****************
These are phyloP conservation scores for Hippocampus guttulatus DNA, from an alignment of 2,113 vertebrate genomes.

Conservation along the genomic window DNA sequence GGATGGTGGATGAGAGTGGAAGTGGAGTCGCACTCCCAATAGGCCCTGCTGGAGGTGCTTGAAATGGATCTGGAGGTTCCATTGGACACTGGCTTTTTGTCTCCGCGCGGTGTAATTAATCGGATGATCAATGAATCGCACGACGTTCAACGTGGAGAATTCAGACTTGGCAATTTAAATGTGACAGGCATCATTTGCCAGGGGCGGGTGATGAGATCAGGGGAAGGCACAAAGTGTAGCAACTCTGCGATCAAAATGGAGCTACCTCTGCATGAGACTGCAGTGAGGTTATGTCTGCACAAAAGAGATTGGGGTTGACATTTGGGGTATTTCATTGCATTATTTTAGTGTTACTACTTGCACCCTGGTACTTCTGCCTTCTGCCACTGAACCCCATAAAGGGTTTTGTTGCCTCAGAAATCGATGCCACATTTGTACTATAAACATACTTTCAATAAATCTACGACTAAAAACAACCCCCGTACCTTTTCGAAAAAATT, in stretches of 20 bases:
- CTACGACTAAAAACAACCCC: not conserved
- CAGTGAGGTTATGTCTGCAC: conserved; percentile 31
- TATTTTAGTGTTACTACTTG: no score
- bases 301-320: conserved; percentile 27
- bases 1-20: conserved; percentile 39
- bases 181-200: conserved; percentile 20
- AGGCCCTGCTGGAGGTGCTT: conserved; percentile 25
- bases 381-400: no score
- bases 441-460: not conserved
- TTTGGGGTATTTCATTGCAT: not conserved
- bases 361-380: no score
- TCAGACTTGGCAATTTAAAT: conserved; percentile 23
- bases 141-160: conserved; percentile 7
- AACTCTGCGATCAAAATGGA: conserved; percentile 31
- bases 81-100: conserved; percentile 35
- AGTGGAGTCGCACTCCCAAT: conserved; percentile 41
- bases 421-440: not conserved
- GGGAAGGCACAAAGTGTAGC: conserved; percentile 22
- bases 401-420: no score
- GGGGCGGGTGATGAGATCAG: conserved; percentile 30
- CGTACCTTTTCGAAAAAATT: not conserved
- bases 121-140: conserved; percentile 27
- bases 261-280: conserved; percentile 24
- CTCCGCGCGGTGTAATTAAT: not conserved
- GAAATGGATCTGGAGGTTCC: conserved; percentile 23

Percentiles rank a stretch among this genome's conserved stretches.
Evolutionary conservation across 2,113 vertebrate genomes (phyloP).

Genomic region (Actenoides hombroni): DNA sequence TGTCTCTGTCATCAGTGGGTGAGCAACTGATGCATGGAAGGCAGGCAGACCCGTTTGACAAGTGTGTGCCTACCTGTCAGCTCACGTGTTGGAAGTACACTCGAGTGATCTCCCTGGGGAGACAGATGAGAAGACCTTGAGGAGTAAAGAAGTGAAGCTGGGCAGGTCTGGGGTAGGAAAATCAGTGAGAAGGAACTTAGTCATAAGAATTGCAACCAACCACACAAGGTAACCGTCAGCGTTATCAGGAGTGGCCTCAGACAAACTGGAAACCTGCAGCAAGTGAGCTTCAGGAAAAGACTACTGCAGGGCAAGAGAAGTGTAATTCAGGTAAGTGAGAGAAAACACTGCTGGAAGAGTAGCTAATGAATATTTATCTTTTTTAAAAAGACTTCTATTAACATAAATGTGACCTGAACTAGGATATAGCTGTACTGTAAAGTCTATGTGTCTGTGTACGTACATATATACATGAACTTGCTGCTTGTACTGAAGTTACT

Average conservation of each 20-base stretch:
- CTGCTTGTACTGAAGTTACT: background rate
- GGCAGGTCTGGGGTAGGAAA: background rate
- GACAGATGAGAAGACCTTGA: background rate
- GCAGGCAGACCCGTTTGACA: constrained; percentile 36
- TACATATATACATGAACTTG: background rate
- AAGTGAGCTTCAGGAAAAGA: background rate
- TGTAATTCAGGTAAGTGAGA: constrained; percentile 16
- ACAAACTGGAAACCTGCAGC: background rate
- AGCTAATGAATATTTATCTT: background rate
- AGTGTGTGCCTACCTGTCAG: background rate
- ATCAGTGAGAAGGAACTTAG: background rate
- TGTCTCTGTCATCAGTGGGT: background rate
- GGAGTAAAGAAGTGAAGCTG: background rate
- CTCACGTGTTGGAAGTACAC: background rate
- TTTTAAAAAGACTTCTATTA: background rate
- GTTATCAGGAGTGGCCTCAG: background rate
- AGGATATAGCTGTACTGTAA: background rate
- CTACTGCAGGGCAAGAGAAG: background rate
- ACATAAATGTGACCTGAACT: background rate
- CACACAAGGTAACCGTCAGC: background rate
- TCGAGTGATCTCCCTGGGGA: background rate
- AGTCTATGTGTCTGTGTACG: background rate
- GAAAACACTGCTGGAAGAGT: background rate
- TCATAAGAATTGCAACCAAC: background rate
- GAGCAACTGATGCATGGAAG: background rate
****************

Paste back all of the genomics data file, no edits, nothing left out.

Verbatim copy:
These are phyloP conservation scores for Hippocampus guttulatus DNA, from an alignment of 2,113 vertebrate genomes.

Conservation along the genomic window DNA sequence GGATGGTGGATGAGAGTGGAAGTGGAGTCGCACTCCCAATAGGCCCTGCTGGAGGTGCTTGAAATGGATCTGGAGGTTCCATTGGACACTGGCTTTTTGTCTCCGCGCGGTGTAATTAATCGGATGATCAATGAATCGCACGACGTTCAACGTGGAGAATTCAGACTTGGCAATTTAAATGTGACAGGCATCATTTGCCAGGGGCGGGTGATGAGATCAGGGGAAGGCACAAAGTGTAGCAACTCTGCGATCAAAATGGAGCTACCTCTGCATGAGACTGCAGTGAGGTTATGTCTGCACAAAAGAGATTGGGGTTGACATTTGGGGTATTTCATTGCATTATTTTAGTGTTACTACTTGCACCCTGGTACTTCTGCCTTCTGCCACTGAACCCCATAAAGGGTTTTGTTGCCTCAGAAATCGATGCCACATTTGTACTATAAACATACTTTCAATAAATCTACGACTAAAAACAACCCCCGTACCTTTTCGAAAAAATT, in stretches of 20 bases:
- CTACGACTAAAAACAACCCC: not conserved
- CAGTGAGGTTATGTCTGCAC: conserved; percentile 31
- TATTTTAGTGTTACTACTTG: no score
- bases 301-320: conserved; percentile 27
- bases 1-20: conserved; percentile 39
- bases 181-200: conserved; percentile 20
- AGGCCCTGCTGGAGGTGCTT: conserved; percentile 25
- bases 381-400: no score
- bases 441-460: not conserved
- TTTGGGGTATTTCATTGCAT: not conserved
- bases 361-380: no score
- TCAGACTTGGCAATTTAAAT: conserved; percentile 23
- bases 141-160: conserved; percentile 7
- AACTCTGCGATCAAAATGGA: conserved; percentile 31
- bases 81-100: conserved; percentile 35
- AGTGGAGTCGCACTCCCAAT: conserved; percentile 41
- bases 421-440: not conserved
- GGGAAGGCACAAAGTGTAGC: conserved; percentile 22
- bases 401-420: no score
- GGGGCGGGTGATGAGATCAG: conserved; percentile 30
- CGTACCTTTTCGAAAAAATT: not conserved
- bases 121-140: conserved; percentile 27
- bases 261-280: conserved; percentile 24
- CTCCGCGCGGTGTAATTAAT: not conserved
- GAAATGGATCTGGAGGTTCC: conserved; percentile 23

Percentiles rank a stretch among this genome's conserved stretches.
Evolutionary conservation across 2,113 vertebrate genomes (phyloP).

Genomic region (Actenoides hombroni): DNA sequence TGTCTCTGTCATCAGTGGGTGAGCAACTGATGCATGGAAGGCAGGCAGACCCGTTTGACAAGTGTGTGCCTACCTGTCAGCTCACGTGTTGGAAGTACACTCGAGTGATCTCCCTGGGGAGACAGATGAGAAGACCTTGAGGAGTAAAGAAGTGAAGCTGGGCAGGTCTGGGGTAGGAAAATCAGTGAGAAGGAACTTAGTCATAAGAATTGCAACCAACCACACAAGGTAACCGTCAGCGTTATCAGGAGTGGCCTCAGACAAACTGGAAACCTGCAGCAAGTGAGCTTCAGGAAAAGACTACTGCAGGGCAAGAGAAGTGTAATTCAGGTAAGTGAGAGAAAACACTGCTGGAAGAGTAGCTAATGAATATTTATCTTTTTTAAAAAGACTTCTATTAACATAAATGTGACCTGAACTAGGATATAGCTGTACTGTAAAGTCTATGTGTCTGTGTACGTACATATATACATGAACTTGCTGCTTGTACTGAAGTTACT

Average conservation of each 20-base stretch:
- CTGCTTGTACTGAAGTTACT: background rate
- GGCAGGTCTGGGGTAGGAAA: background rate
- GACAGATGAGAAGACCTTGA: background rate
- GCAGGCAGACCCGTTTGACA: constrained; percentile 36
- TACATATATACATGAACTTG: background rate
- AAGTGAGCTTCAGGAAAAGA: background rate
- TGTAATTCAGGTAAGTGAGA: constrained; percentile 16
- ACAAACTGGAAACCTGCAGC: background rate
- AGCTAATGAATATTTATCTT: background rate
- AGTGTGTGCCTACCTGTCAG: background rate
- ATCAGTGAGAAGGAACTTAG: background rate
- TGTCTCTGTCATCAGTGGGT: background rate
- GGAGTAAAGAAGTGAAGCTG: background rate
- CTCACGTGTTGGAAGTACAC: background rate
- TTTTAAAAAGACTTCTATTA: background rate
- GTTATCAGGAGTGGCCTCAG: background rate
- AGGATATAGCTGTACTGTAA: background rate
- CTACTGCAGGGCAAGAGAAG: background rate
- ACATAAATGTGACCTGAACT: background rate
- CACACAAGGTAACCGTCAGC: background rate
- TCGAGTGATCTCCCTGGGGA: background rate
- AGTCTATGTGTCTGTGTACG: background rate
- GAAAACACTGCTGGAAGAGT: background rate
- TCATAAGAATTGCAACCAAC: background rate
- GAGCAACTGATGCATGGAAG: background rate